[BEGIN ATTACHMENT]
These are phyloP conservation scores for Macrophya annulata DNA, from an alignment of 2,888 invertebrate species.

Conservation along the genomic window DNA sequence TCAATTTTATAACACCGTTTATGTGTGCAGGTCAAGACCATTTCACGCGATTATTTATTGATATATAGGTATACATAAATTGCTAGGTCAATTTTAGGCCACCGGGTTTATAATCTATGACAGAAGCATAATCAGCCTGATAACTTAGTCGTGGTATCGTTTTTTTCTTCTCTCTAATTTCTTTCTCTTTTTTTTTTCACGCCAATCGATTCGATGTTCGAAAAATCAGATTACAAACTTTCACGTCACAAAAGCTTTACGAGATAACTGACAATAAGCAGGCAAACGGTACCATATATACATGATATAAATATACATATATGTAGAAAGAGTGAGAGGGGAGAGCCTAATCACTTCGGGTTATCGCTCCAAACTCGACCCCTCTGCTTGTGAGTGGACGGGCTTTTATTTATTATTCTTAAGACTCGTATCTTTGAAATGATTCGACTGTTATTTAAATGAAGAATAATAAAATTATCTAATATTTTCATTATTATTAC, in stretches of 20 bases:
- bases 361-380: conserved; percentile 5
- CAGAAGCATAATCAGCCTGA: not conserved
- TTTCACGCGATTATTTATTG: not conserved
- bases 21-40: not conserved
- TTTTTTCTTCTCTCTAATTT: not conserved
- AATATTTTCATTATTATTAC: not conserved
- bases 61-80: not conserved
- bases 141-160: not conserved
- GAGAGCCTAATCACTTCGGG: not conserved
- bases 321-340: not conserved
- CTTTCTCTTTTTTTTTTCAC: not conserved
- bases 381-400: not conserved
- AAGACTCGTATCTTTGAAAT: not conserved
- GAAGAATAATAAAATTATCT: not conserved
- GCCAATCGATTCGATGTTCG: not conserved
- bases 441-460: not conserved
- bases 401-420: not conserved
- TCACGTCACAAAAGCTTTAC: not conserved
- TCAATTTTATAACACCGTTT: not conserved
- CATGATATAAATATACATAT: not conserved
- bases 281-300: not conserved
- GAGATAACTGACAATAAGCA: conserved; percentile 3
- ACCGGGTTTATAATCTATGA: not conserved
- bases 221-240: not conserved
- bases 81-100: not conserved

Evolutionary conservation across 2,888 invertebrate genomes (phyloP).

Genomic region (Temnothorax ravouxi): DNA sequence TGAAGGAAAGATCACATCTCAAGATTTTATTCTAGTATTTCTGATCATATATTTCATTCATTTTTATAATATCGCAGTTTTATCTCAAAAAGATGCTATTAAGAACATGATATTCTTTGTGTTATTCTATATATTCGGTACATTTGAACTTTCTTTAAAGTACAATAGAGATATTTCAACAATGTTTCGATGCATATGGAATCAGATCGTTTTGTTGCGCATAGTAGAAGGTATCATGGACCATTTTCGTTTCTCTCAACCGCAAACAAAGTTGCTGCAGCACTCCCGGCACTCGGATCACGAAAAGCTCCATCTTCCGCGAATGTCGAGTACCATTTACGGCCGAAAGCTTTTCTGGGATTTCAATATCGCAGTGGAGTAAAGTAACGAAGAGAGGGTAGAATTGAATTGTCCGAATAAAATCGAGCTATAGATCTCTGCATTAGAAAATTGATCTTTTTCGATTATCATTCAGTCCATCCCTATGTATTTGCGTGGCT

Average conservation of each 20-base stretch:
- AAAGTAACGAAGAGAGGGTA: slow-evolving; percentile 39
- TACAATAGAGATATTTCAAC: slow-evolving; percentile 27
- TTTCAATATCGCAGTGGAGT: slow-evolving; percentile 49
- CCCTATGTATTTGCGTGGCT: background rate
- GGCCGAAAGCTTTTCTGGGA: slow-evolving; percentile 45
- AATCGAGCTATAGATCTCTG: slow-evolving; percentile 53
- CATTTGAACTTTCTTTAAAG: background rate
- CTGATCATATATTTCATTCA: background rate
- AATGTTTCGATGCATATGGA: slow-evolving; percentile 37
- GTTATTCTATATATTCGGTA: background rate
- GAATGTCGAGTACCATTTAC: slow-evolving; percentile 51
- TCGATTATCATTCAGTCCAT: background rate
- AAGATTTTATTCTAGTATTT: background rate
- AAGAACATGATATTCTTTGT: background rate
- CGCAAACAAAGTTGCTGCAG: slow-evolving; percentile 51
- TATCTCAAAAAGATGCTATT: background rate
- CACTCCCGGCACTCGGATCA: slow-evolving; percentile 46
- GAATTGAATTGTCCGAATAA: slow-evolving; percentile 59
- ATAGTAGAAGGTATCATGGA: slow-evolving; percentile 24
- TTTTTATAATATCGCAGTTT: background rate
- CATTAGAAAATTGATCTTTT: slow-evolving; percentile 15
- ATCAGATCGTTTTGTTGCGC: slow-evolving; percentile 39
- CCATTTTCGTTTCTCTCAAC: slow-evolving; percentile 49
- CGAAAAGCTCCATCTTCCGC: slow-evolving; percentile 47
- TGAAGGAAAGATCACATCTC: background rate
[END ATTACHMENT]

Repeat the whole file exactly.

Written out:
These are phyloP conservation scores for Macrophya annulata DNA, from an alignment of 2,888 invertebrate species.

Conservation along the genomic window DNA sequence TCAATTTTATAACACCGTTTATGTGTGCAGGTCAAGACCATTTCACGCGATTATTTATTGATATATAGGTATACATAAATTGCTAGGTCAATTTTAGGCCACCGGGTTTATAATCTATGACAGAAGCATAATCAGCCTGATAACTTAGTCGTGGTATCGTTTTTTTCTTCTCTCTAATTTCTTTCTCTTTTTTTTTTCACGCCAATCGATTCGATGTTCGAAAAATCAGATTACAAACTTTCACGTCACAAAAGCTTTACGAGATAACTGACAATAAGCAGGCAAACGGTACCATATATACATGATATAAATATACATATATGTAGAAAGAGTGAGAGGGGAGAGCCTAATCACTTCGGGTTATCGCTCCAAACTCGACCCCTCTGCTTGTGAGTGGACGGGCTTTTATTTATTATTCTTAAGACTCGTATCTTTGAAATGATTCGACTGTTATTTAAATGAAGAATAATAAAATTATCTAATATTTTCATTATTATTAC, in stretches of 20 bases:
- bases 361-380: conserved; percentile 5
- CAGAAGCATAATCAGCCTGA: not conserved
- TTTCACGCGATTATTTATTG: not conserved
- bases 21-40: not conserved
- TTTTTTCTTCTCTCTAATTT: not conserved
- AATATTTTCATTATTATTAC: not conserved
- bases 61-80: not conserved
- bases 141-160: not conserved
- GAGAGCCTAATCACTTCGGG: not conserved
- bases 321-340: not conserved
- CTTTCTCTTTTTTTTTTCAC: not conserved
- bases 381-400: not conserved
- AAGACTCGTATCTTTGAAAT: not conserved
- GAAGAATAATAAAATTATCT: not conserved
- GCCAATCGATTCGATGTTCG: not conserved
- bases 441-460: not conserved
- bases 401-420: not conserved
- TCACGTCACAAAAGCTTTAC: not conserved
- TCAATTTTATAACACCGTTT: not conserved
- CATGATATAAATATACATAT: not conserved
- bases 281-300: not conserved
- GAGATAACTGACAATAAGCA: conserved; percentile 3
- ACCGGGTTTATAATCTATGA: not conserved
- bases 221-240: not conserved
- bases 81-100: not conserved

Evolutionary conservation across 2,888 invertebrate genomes (phyloP).

Genomic region (Temnothorax ravouxi): DNA sequence TGAAGGAAAGATCACATCTCAAGATTTTATTCTAGTATTTCTGATCATATATTTCATTCATTTTTATAATATCGCAGTTTTATCTCAAAAAGATGCTATTAAGAACATGATATTCTTTGTGTTATTCTATATATTCGGTACATTTGAACTTTCTTTAAAGTACAATAGAGATATTTCAACAATGTTTCGATGCATATGGAATCAGATCGTTTTGTTGCGCATAGTAGAAGGTATCATGGACCATTTTCGTTTCTCTCAACCGCAAACAAAGTTGCTGCAGCACTCCCGGCACTCGGATCACGAAAAGCTCCATCTTCCGCGAATGTCGAGTACCATTTACGGCCGAAAGCTTTTCTGGGATTTCAATATCGCAGTGGAGTAAAGTAACGAAGAGAGGGTAGAATTGAATTGTCCGAATAAAATCGAGCTATAGATCTCTGCATTAGAAAATTGATCTTTTTCGATTATCATTCAGTCCATCCCTATGTATTTGCGTGGCT

Average conservation of each 20-base stretch:
- AAAGTAACGAAGAGAGGGTA: slow-evolving; percentile 39
- TACAATAGAGATATTTCAAC: slow-evolving; percentile 27
- TTTCAATATCGCAGTGGAGT: slow-evolving; percentile 49
- CCCTATGTATTTGCGTGGCT: background rate
- GGCCGAAAGCTTTTCTGGGA: slow-evolving; percentile 45
- AATCGAGCTATAGATCTCTG: slow-evolving; percentile 53
- CATTTGAACTTTCTTTAAAG: background rate
- CTGATCATATATTTCATTCA: background rate
- AATGTTTCGATGCATATGGA: slow-evolving; percentile 37
- GTTATTCTATATATTCGGTA: background rate
- GAATGTCGAGTACCATTTAC: slow-evolving; percentile 51
- TCGATTATCATTCAGTCCAT: background rate
- AAGATTTTATTCTAGTATTT: background rate
- AAGAACATGATATTCTTTGT: background rate
- CGCAAACAAAGTTGCTGCAG: slow-evolving; percentile 51
- TATCTCAAAAAGATGCTATT: background rate
- CACTCCCGGCACTCGGATCA: slow-evolving; percentile 46
- GAATTGAATTGTCCGAATAA: slow-evolving; percentile 59
- ATAGTAGAAGGTATCATGGA: slow-evolving; percentile 24
- TTTTTATAATATCGCAGTTT: background rate
- CATTAGAAAATTGATCTTTT: slow-evolving; percentile 15
- ATCAGATCGTTTTGTTGCGC: slow-evolving; percentile 39
- CCATTTTCGTTTCTCTCAAC: slow-evolving; percentile 49
- CGAAAAGCTCCATCTTCCGC: slow-evolving; percentile 47
- TGAAGGAAAGATCACATCTC: background rate